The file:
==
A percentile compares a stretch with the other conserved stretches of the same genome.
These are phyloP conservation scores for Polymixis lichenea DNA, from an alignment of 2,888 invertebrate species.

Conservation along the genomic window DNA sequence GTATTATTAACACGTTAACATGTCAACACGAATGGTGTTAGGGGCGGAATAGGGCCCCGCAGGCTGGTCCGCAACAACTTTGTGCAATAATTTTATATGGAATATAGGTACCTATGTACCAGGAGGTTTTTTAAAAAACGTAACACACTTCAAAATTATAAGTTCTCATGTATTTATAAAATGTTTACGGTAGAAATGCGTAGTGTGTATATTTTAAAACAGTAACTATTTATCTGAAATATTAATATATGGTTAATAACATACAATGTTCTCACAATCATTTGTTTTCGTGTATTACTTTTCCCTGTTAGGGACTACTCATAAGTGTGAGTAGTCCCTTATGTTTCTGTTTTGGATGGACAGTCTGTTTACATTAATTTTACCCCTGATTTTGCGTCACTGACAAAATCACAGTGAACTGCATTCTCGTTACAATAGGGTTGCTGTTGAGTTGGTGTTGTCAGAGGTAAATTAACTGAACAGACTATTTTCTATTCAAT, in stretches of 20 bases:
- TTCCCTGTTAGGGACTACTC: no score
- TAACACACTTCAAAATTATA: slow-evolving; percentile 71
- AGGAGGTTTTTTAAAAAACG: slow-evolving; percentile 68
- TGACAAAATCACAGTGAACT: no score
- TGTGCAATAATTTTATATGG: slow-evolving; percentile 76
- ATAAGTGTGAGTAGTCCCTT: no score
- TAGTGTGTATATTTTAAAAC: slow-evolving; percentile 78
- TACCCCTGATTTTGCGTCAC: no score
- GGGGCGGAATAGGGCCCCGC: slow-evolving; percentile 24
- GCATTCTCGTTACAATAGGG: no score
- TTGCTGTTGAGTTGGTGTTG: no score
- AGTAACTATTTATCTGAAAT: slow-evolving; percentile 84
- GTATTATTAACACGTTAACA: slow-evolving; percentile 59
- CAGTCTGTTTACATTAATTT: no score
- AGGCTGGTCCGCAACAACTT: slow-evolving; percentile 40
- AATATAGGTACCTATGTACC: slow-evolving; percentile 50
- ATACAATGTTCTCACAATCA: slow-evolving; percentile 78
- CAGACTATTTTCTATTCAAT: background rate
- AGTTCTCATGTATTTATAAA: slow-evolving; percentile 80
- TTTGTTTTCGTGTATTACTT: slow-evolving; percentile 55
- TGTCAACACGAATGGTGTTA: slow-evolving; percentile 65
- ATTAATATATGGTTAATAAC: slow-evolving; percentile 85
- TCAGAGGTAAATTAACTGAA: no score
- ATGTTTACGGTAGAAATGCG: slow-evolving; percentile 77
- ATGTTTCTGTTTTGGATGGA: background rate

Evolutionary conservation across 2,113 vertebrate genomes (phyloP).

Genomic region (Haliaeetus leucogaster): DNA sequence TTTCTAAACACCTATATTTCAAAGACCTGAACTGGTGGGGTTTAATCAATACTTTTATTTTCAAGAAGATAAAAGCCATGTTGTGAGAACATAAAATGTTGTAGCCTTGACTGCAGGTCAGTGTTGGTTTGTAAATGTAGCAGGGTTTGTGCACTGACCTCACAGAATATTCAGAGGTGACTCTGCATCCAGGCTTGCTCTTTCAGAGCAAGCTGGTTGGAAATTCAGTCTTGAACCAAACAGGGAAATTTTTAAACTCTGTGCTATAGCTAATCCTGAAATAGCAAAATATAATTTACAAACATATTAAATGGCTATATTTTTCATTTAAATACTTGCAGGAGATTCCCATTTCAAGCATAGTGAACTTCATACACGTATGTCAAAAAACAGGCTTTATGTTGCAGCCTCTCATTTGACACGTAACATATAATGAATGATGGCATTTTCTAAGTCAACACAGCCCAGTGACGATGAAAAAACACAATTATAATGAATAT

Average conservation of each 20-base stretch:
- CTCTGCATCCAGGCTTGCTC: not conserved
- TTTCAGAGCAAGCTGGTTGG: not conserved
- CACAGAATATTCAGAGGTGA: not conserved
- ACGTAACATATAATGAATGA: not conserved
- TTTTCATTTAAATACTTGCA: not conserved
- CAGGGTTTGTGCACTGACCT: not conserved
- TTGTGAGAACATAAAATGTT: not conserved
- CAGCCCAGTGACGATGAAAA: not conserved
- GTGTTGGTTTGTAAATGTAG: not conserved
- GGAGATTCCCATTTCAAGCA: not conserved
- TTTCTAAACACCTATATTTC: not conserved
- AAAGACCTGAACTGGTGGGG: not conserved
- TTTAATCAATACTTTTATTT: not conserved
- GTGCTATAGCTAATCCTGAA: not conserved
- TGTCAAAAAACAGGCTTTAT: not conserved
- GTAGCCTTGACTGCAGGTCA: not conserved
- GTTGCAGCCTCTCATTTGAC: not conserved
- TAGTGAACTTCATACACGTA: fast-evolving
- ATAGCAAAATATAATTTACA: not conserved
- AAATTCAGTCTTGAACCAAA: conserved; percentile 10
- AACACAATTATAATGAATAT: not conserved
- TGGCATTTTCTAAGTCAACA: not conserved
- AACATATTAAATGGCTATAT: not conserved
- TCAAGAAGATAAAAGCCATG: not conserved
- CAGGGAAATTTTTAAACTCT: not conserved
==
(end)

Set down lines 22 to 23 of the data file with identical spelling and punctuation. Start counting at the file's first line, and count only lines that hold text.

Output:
- AGTTCTCATGTATTTATAAA: slow-evolving; percentile 80
- TTTGTTTTCGTGTATTACTT: slow-evolving; percentile 55